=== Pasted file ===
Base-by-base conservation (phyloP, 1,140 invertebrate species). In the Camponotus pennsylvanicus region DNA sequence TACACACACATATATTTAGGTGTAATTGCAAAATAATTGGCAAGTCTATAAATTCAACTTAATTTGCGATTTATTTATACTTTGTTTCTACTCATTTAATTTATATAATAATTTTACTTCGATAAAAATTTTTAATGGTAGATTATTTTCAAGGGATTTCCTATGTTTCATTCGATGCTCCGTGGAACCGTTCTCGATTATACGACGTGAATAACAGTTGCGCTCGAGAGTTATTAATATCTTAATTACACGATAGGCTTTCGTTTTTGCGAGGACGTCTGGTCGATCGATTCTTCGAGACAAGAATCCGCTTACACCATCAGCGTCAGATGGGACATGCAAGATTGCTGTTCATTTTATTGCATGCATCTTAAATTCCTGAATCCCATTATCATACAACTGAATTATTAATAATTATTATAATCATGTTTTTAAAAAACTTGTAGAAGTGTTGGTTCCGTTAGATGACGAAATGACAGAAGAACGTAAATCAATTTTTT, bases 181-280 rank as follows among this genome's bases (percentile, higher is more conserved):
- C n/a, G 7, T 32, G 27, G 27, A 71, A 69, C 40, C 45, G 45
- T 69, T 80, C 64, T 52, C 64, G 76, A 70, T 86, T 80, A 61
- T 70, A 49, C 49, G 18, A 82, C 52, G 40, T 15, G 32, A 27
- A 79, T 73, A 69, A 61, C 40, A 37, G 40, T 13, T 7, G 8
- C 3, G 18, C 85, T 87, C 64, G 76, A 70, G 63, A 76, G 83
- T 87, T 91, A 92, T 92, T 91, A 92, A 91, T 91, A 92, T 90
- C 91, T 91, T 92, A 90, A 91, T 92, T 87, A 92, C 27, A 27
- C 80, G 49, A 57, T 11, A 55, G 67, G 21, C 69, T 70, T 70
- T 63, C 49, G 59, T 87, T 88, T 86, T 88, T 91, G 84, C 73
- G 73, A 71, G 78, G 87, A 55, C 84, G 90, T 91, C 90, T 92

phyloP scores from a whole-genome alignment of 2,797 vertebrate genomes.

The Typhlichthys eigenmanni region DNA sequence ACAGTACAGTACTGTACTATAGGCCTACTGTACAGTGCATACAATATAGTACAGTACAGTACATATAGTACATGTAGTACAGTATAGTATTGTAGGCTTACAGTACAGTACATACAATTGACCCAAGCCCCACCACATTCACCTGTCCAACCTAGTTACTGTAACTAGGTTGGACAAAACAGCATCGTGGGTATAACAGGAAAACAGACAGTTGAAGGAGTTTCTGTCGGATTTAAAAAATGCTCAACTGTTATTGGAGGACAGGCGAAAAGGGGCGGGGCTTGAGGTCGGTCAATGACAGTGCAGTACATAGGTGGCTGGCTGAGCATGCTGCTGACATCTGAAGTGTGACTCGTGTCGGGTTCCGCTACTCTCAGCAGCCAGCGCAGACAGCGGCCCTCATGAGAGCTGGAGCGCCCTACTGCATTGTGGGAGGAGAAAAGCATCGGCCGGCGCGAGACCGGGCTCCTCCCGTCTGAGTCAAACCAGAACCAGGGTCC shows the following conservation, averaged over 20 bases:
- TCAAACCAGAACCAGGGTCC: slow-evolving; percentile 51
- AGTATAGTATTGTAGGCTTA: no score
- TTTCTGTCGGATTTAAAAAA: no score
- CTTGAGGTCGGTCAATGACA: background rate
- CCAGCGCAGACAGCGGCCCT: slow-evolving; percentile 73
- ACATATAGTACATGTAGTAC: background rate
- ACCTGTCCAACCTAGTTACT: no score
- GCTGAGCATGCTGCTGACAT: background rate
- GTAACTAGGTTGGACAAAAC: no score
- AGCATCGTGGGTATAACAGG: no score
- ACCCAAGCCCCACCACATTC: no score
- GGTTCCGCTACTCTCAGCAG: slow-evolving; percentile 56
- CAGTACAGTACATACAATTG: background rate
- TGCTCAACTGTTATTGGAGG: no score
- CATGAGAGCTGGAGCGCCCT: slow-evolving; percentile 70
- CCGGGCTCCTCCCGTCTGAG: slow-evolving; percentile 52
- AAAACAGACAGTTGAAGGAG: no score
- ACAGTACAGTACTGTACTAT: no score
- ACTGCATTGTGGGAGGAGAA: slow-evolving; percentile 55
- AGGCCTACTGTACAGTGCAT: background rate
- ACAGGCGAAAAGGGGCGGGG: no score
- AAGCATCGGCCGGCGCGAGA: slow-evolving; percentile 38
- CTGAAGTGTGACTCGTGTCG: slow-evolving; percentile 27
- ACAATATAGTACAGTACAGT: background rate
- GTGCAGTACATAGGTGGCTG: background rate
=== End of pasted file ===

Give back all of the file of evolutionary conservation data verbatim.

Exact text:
Base-by-base conservation (phyloP, 1,140 invertebrate species). In the Camponotus pennsylvanicus region DNA sequence TACACACACATATATTTAGGTGTAATTGCAAAATAATTGGCAAGTCTATAAATTCAACTTAATTTGCGATTTATTTATACTTTGTTTCTACTCATTTAATTTATATAATAATTTTACTTCGATAAAAATTTTTAATGGTAGATTATTTTCAAGGGATTTCCTATGTTTCATTCGATGCTCCGTGGAACCGTTCTCGATTATACGACGTGAATAACAGTTGCGCTCGAGAGTTATTAATATCTTAATTACACGATAGGCTTTCGTTTTTGCGAGGACGTCTGGTCGATCGATTCTTCGAGACAAGAATCCGCTTACACCATCAGCGTCAGATGGGACATGCAAGATTGCTGTTCATTTTATTGCATGCATCTTAAATTCCTGAATCCCATTATCATACAACTGAATTATTAATAATTATTATAATCATGTTTTTAAAAAACTTGTAGAAGTGTTGGTTCCGTTAGATGACGAAATGACAGAAGAACGTAAATCAATTTTTT, bases 181-280 rank as follows among this genome's bases (percentile, higher is more conserved):
- C n/a, G 7, T 32, G 27, G 27, A 71, A 69, C 40, C 45, G 45
- T 69, T 80, C 64, T 52, C 64, G 76, A 70, T 86, T 80, A 61
- T 70, A 49, C 49, G 18, A 82, C 52, G 40, T 15, G 32, A 27
- A 79, T 73, A 69, A 61, C 40, A 37, G 40, T 13, T 7, G 8
- C 3, G 18, C 85, T 87, C 64, G 76, A 70, G 63, A 76, G 83
- T 87, T 91, A 92, T 92, T 91, A 92, A 91, T 91, A 92, T 90
- C 91, T 91, T 92, A 90, A 91, T 92, T 87, A 92, C 27, A 27
- C 80, G 49, A 57, T 11, A 55, G 67, G 21, C 69, T 70, T 70
- T 63, C 49, G 59, T 87, T 88, T 86, T 88, T 91, G 84, C 73
- G 73, A 71, G 78, G 87, A 55, C 84, G 90, T 91, C 90, T 92

phyloP scores from a whole-genome alignment of 2,797 vertebrate genomes.

The Typhlichthys eigenmanni region DNA sequence ACAGTACAGTACTGTACTATAGGCCTACTGTACAGTGCATACAATATAGTACAGTACAGTACATATAGTACATGTAGTACAGTATAGTATTGTAGGCTTACAGTACAGTACATACAATTGACCCAAGCCCCACCACATTCACCTGTCCAACCTAGTTACTGTAACTAGGTTGGACAAAACAGCATCGTGGGTATAACAGGAAAACAGACAGTTGAAGGAGTTTCTGTCGGATTTAAAAAATGCTCAACTGTTATTGGAGGACAGGCGAAAAGGGGCGGGGCTTGAGGTCGGTCAATGACAGTGCAGTACATAGGTGGCTGGCTGAGCATGCTGCTGACATCTGAAGTGTGACTCGTGTCGGGTTCCGCTACTCTCAGCAGCCAGCGCAGACAGCGGCCCTCATGAGAGCTGGAGCGCCCTACTGCATTGTGGGAGGAGAAAAGCATCGGCCGGCGCGAGACCGGGCTCCTCCCGTCTGAGTCAAACCAGAACCAGGGTCC shows the following conservation, averaged over 20 bases:
- TCAAACCAGAACCAGGGTCC: slow-evolving; percentile 51
- AGTATAGTATTGTAGGCTTA: no score
- TTTCTGTCGGATTTAAAAAA: no score
- CTTGAGGTCGGTCAATGACA: background rate
- CCAGCGCAGACAGCGGCCCT: slow-evolving; percentile 73
- ACATATAGTACATGTAGTAC: background rate
- ACCTGTCCAACCTAGTTACT: no score
- GCTGAGCATGCTGCTGACAT: background rate
- GTAACTAGGTTGGACAAAAC: no score
- AGCATCGTGGGTATAACAGG: no score
- ACCCAAGCCCCACCACATTC: no score
- GGTTCCGCTACTCTCAGCAG: slow-evolving; percentile 56
- CAGTACAGTACATACAATTG: background rate
- TGCTCAACTGTTATTGGAGG: no score
- CATGAGAGCTGGAGCGCCCT: slow-evolving; percentile 70
- CCGGGCTCCTCCCGTCTGAG: slow-evolving; percentile 52
- AAAACAGACAGTTGAAGGAG: no score
- ACAGTACAGTACTGTACTAT: no score
- ACTGCATTGTGGGAGGAGAA: slow-evolving; percentile 55
- AGGCCTACTGTACAGTGCAT: background rate
- ACAGGCGAAAAGGGGCGGGG: no score
- AAGCATCGGCCGGCGCGAGA: slow-evolving; percentile 38
- CTGAAGTGTGACTCGTGTCG: slow-evolving; percentile 27
- ACAATATAGTACAGTACAGT: background rate
- GTGCAGTACATAGGTGGCTG: background rate